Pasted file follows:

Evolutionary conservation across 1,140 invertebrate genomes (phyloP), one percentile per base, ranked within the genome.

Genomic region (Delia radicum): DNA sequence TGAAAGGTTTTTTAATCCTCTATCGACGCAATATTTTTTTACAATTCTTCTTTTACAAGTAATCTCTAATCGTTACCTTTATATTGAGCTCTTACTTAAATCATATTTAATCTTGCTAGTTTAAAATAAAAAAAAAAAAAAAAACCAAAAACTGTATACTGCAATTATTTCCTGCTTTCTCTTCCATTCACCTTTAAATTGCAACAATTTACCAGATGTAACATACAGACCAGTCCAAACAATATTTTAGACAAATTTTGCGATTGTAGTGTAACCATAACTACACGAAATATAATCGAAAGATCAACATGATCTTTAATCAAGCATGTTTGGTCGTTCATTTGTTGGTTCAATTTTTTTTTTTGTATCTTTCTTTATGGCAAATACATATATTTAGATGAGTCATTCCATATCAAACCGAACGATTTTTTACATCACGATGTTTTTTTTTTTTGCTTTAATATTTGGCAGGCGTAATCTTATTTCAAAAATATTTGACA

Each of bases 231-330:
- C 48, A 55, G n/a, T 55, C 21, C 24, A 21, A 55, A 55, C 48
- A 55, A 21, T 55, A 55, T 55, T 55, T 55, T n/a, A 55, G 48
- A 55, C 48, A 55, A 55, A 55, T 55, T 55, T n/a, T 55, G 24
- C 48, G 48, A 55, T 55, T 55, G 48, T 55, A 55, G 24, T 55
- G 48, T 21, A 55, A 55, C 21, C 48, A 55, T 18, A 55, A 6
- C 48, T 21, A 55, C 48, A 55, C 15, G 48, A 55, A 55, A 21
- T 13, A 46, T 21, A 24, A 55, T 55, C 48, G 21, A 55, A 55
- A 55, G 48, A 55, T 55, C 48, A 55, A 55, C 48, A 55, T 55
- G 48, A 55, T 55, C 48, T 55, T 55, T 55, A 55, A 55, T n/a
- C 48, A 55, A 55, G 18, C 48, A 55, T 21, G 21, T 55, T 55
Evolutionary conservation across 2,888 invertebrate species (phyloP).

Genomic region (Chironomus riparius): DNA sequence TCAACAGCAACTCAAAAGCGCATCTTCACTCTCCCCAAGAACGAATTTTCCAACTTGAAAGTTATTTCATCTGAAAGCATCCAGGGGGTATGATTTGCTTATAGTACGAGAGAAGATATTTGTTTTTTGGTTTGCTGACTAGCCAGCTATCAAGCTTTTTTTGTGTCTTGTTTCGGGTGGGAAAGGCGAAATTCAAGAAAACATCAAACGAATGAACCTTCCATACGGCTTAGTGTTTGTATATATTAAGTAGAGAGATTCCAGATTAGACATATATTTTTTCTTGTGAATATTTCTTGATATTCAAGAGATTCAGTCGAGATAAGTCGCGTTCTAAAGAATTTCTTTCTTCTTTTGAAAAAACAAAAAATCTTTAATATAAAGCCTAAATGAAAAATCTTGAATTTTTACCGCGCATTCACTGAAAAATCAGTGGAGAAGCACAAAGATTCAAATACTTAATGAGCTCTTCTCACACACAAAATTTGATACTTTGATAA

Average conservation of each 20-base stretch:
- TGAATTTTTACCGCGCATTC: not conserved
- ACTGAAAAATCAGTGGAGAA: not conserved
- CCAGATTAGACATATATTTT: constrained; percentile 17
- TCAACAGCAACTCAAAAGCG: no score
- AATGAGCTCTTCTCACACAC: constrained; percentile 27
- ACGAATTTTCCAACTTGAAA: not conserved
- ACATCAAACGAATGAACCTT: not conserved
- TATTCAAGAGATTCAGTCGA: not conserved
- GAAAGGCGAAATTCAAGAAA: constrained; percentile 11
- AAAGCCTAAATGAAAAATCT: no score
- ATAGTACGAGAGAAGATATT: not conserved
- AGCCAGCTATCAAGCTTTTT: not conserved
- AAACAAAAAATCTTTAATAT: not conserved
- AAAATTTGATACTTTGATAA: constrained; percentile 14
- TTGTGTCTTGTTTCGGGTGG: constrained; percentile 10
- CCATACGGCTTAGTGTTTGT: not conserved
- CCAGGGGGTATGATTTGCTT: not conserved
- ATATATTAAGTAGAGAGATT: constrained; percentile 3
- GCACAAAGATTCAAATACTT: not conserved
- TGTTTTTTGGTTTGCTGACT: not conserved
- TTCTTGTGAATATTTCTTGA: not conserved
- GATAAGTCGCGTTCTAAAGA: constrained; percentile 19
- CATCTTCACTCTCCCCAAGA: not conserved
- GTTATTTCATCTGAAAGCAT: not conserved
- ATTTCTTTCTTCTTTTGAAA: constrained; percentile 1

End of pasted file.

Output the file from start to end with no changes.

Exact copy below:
Evolutionary conservation across 1,140 invertebrate genomes (phyloP), one percentile per base, ranked within the genome.

Genomic region (Delia radicum): DNA sequence TGAAAGGTTTTTTAATCCTCTATCGACGCAATATTTTTTTACAATTCTTCTTTTACAAGTAATCTCTAATCGTTACCTTTATATTGAGCTCTTACTTAAATCATATTTAATCTTGCTAGTTTAAAATAAAAAAAAAAAAAAAAACCAAAAACTGTATACTGCAATTATTTCCTGCTTTCTCTTCCATTCACCTTTAAATTGCAACAATTTACCAGATGTAACATACAGACCAGTCCAAACAATATTTTAGACAAATTTTGCGATTGTAGTGTAACCATAACTACACGAAATATAATCGAAAGATCAACATGATCTTTAATCAAGCATGTTTGGTCGTTCATTTGTTGGTTCAATTTTTTTTTTTGTATCTTTCTTTATGGCAAATACATATATTTAGATGAGTCATTCCATATCAAACCGAACGATTTTTTACATCACGATGTTTTTTTTTTTTGCTTTAATATTTGGCAGGCGTAATCTTATTTCAAAAATATTTGACA

Each of bases 231-330:
- C 48, A 55, G n/a, T 55, C 21, C 24, A 21, A 55, A 55, C 48
- A 55, A 21, T 55, A 55, T 55, T 55, T 55, T n/a, A 55, G 48
- A 55, C 48, A 55, A 55, A 55, T 55, T 55, T n/a, T 55, G 24
- C 48, G 48, A 55, T 55, T 55, G 48, T 55, A 55, G 24, T 55
- G 48, T 21, A 55, A 55, C 21, C 48, A 55, T 18, A 55, A 6
- C 48, T 21, A 55, C 48, A 55, C 15, G 48, A 55, A 55, A 21
- T 13, A 46, T 21, A 24, A 55, T 55, C 48, G 21, A 55, A 55
- A 55, G 48, A 55, T 55, C 48, A 55, A 55, C 48, A 55, T 55
- G 48, A 55, T 55, C 48, T 55, T 55, T 55, A 55, A 55, T n/a
- C 48, A 55, A 55, G 18, C 48, A 55, T 21, G 21, T 55, T 55
Evolutionary conservation across 2,888 invertebrate species (phyloP).

Genomic region (Chironomus riparius): DNA sequence TCAACAGCAACTCAAAAGCGCATCTTCACTCTCCCCAAGAACGAATTTTCCAACTTGAAAGTTATTTCATCTGAAAGCATCCAGGGGGTATGATTTGCTTATAGTACGAGAGAAGATATTTGTTTTTTGGTTTGCTGACTAGCCAGCTATCAAGCTTTTTTTGTGTCTTGTTTCGGGTGGGAAAGGCGAAATTCAAGAAAACATCAAACGAATGAACCTTCCATACGGCTTAGTGTTTGTATATATTAAGTAGAGAGATTCCAGATTAGACATATATTTTTTCTTGTGAATATTTCTTGATATTCAAGAGATTCAGTCGAGATAAGTCGCGTTCTAAAGAATTTCTTTCTTCTTTTGAAAAAACAAAAAATCTTTAATATAAAGCCTAAATGAAAAATCTTGAATTTTTACCGCGCATTCACTGAAAAATCAGTGGAGAAGCACAAAGATTCAAATACTTAATGAGCTCTTCTCACACACAAAATTTGATACTTTGATAA

Average conservation of each 20-base stretch:
- TGAATTTTTACCGCGCATTC: not conserved
- ACTGAAAAATCAGTGGAGAA: not conserved
- CCAGATTAGACATATATTTT: constrained; percentile 17
- TCAACAGCAACTCAAAAGCG: no score
- AATGAGCTCTTCTCACACAC: constrained; percentile 27
- ACGAATTTTCCAACTTGAAA: not conserved
- ACATCAAACGAATGAACCTT: not conserved
- TATTCAAGAGATTCAGTCGA: not conserved
- GAAAGGCGAAATTCAAGAAA: constrained; percentile 11
- AAAGCCTAAATGAAAAATCT: no score
- ATAGTACGAGAGAAGATATT: not conserved
- AGCCAGCTATCAAGCTTTTT: not conserved
- AAACAAAAAATCTTTAATAT: not conserved
- AAAATTTGATACTTTGATAA: constrained; percentile 14
- TTGTGTCTTGTTTCGGGTGG: constrained; percentile 10
- CCATACGGCTTAGTGTTTGT: not conserved
- CCAGGGGGTATGATTTGCTT: not conserved
- ATATATTAAGTAGAGAGATT: constrained; percentile 3
- GCACAAAGATTCAAATACTT: not conserved
- TGTTTTTTGGTTTGCTGACT: not conserved
- TTCTTGTGAATATTTCTTGA: not conserved
- GATAAGTCGCGTTCTAAAGA: constrained; percentile 19
- CATCTTCACTCTCCCCAAGA: not conserved
- GTTATTTCATCTGAAAGCAT: not conserved
- ATTTCTTTCTTCTTTTGAAA: constrained; percentile 1